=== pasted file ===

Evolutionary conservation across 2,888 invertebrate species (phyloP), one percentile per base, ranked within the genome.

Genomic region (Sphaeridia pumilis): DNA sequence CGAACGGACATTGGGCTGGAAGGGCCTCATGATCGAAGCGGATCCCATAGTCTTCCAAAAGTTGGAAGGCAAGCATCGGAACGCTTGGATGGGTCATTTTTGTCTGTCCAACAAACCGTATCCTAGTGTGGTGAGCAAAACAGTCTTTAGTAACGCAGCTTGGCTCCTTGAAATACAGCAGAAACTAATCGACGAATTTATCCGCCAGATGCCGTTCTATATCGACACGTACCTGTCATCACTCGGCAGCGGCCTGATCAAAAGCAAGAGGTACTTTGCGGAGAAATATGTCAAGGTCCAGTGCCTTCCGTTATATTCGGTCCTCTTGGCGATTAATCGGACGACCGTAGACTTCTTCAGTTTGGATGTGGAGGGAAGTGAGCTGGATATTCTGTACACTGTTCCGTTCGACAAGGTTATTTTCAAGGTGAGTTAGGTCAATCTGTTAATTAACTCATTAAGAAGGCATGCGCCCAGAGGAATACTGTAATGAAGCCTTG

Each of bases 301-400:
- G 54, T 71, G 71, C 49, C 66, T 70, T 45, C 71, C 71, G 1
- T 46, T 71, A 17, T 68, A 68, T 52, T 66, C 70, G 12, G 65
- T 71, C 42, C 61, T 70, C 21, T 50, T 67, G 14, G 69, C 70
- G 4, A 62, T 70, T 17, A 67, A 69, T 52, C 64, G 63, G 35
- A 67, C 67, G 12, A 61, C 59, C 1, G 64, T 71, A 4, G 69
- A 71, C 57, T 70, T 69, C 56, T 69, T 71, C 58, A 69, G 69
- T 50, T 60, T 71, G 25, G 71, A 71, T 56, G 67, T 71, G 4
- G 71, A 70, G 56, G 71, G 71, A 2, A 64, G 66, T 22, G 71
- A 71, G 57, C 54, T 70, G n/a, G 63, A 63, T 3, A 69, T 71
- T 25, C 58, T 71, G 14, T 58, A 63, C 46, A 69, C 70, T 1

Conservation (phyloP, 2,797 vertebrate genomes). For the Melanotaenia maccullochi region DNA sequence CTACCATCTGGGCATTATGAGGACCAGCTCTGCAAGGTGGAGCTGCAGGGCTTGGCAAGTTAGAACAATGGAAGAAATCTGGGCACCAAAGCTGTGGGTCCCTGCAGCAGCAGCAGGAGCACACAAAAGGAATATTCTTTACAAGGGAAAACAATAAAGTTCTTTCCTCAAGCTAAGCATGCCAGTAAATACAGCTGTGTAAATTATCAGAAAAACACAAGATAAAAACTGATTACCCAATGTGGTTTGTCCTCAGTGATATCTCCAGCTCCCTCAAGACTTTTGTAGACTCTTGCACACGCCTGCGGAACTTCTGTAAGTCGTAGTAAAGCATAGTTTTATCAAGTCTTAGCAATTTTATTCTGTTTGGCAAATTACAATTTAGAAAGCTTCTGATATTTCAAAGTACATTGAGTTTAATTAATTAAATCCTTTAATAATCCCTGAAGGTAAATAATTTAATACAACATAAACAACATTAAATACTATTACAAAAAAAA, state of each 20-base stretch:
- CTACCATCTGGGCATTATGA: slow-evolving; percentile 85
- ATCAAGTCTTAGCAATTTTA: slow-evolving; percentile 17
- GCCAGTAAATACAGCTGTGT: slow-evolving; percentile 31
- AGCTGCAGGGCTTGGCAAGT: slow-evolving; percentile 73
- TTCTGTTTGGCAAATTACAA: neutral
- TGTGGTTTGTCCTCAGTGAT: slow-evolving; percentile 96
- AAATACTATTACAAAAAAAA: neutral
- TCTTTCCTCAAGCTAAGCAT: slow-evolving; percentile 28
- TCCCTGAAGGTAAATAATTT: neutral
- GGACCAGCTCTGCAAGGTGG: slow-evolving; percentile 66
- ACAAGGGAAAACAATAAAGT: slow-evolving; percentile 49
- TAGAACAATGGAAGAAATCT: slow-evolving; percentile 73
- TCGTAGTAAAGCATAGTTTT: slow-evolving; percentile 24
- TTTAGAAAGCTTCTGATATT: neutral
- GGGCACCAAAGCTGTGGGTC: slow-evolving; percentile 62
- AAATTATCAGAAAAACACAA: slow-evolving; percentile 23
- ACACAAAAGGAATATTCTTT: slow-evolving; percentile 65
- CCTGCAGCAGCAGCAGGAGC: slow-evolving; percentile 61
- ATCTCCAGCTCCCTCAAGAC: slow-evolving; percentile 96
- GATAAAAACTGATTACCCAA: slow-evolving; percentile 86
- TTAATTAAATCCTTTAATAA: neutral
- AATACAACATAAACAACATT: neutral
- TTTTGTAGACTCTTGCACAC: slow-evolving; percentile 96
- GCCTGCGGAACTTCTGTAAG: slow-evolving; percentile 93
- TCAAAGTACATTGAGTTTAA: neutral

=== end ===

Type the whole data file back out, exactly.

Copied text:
Evolutionary conservation across 2,888 invertebrate species (phyloP), one percentile per base, ranked within the genome.

Genomic region (Sphaeridia pumilis): DNA sequence CGAACGGACATTGGGCTGGAAGGGCCTCATGATCGAAGCGGATCCCATAGTCTTCCAAAAGTTGGAAGGCAAGCATCGGAACGCTTGGATGGGTCATTTTTGTCTGTCCAACAAACCGTATCCTAGTGTGGTGAGCAAAACAGTCTTTAGTAACGCAGCTTGGCTCCTTGAAATACAGCAGAAACTAATCGACGAATTTATCCGCCAGATGCCGTTCTATATCGACACGTACCTGTCATCACTCGGCAGCGGCCTGATCAAAAGCAAGAGGTACTTTGCGGAGAAATATGTCAAGGTCCAGTGCCTTCCGTTATATTCGGTCCTCTTGGCGATTAATCGGACGACCGTAGACTTCTTCAGTTTGGATGTGGAGGGAAGTGAGCTGGATATTCTGTACACTGTTCCGTTCGACAAGGTTATTTTCAAGGTGAGTTAGGTCAATCTGTTAATTAACTCATTAAGAAGGCATGCGCCCAGAGGAATACTGTAATGAAGCCTTG

Each of bases 301-400:
- G 54, T 71, G 71, C 49, C 66, T 70, T 45, C 71, C 71, G 1
- T 46, T 71, A 17, T 68, A 68, T 52, T 66, C 70, G 12, G 65
- T 71, C 42, C 61, T 70, C 21, T 50, T 67, G 14, G 69, C 70
- G 4, A 62, T 70, T 17, A 67, A 69, T 52, C 64, G 63, G 35
- A 67, C 67, G 12, A 61, C 59, C 1, G 64, T 71, A 4, G 69
- A 71, C 57, T 70, T 69, C 56, T 69, T 71, C 58, A 69, G 69
- T 50, T 60, T 71, G 25, G 71, A 71, T 56, G 67, T 71, G 4
- G 71, A 70, G 56, G 71, G 71, A 2, A 64, G 66, T 22, G 71
- A 71, G 57, C 54, T 70, G n/a, G 63, A 63, T 3, A 69, T 71
- T 25, C 58, T 71, G 14, T 58, A 63, C 46, A 69, C 70, T 1

Conservation (phyloP, 2,797 vertebrate genomes). For the Melanotaenia maccullochi region DNA sequence CTACCATCTGGGCATTATGAGGACCAGCTCTGCAAGGTGGAGCTGCAGGGCTTGGCAAGTTAGAACAATGGAAGAAATCTGGGCACCAAAGCTGTGGGTCCCTGCAGCAGCAGCAGGAGCACACAAAAGGAATATTCTTTACAAGGGAAAACAATAAAGTTCTTTCCTCAAGCTAAGCATGCCAGTAAATACAGCTGTGTAAATTATCAGAAAAACACAAGATAAAAACTGATTACCCAATGTGGTTTGTCCTCAGTGATATCTCCAGCTCCCTCAAGACTTTTGTAGACTCTTGCACACGCCTGCGGAACTTCTGTAAGTCGTAGTAAAGCATAGTTTTATCAAGTCTTAGCAATTTTATTCTGTTTGGCAAATTACAATTTAGAAAGCTTCTGATATTTCAAAGTACATTGAGTTTAATTAATTAAATCCTTTAATAATCCCTGAAGGTAAATAATTTAATACAACATAAACAACATTAAATACTATTACAAAAAAAA, state of each 20-base stretch:
- CTACCATCTGGGCATTATGA: slow-evolving; percentile 85
- ATCAAGTCTTAGCAATTTTA: slow-evolving; percentile 17
- GCCAGTAAATACAGCTGTGT: slow-evolving; percentile 31
- AGCTGCAGGGCTTGGCAAGT: slow-evolving; percentile 73
- TTCTGTTTGGCAAATTACAA: neutral
- TGTGGTTTGTCCTCAGTGAT: slow-evolving; percentile 96
- AAATACTATTACAAAAAAAA: neutral
- TCTTTCCTCAAGCTAAGCAT: slow-evolving; percentile 28
- TCCCTGAAGGTAAATAATTT: neutral
- GGACCAGCTCTGCAAGGTGG: slow-evolving; percentile 66
- ACAAGGGAAAACAATAAAGT: slow-evolving; percentile 49
- TAGAACAATGGAAGAAATCT: slow-evolving; percentile 73
- TCGTAGTAAAGCATAGTTTT: slow-evolving; percentile 24
- TTTAGAAAGCTTCTGATATT: neutral
- GGGCACCAAAGCTGTGGGTC: slow-evolving; percentile 62
- AAATTATCAGAAAAACACAA: slow-evolving; percentile 23
- ACACAAAAGGAATATTCTTT: slow-evolving; percentile 65
- CCTGCAGCAGCAGCAGGAGC: slow-evolving; percentile 61
- ATCTCCAGCTCCCTCAAGAC: slow-evolving; percentile 96
- GATAAAAACTGATTACCCAA: slow-evolving; percentile 86
- TTAATTAAATCCTTTAATAA: neutral
- AATACAACATAAACAACATT: neutral
- TTTTGTAGACTCTTGCACAC: slow-evolving; percentile 96
- GCCTGCGGAACTTCTGTAAG: slow-evolving; percentile 93
- TCAAAGTACATTGAGTTTAA: neutral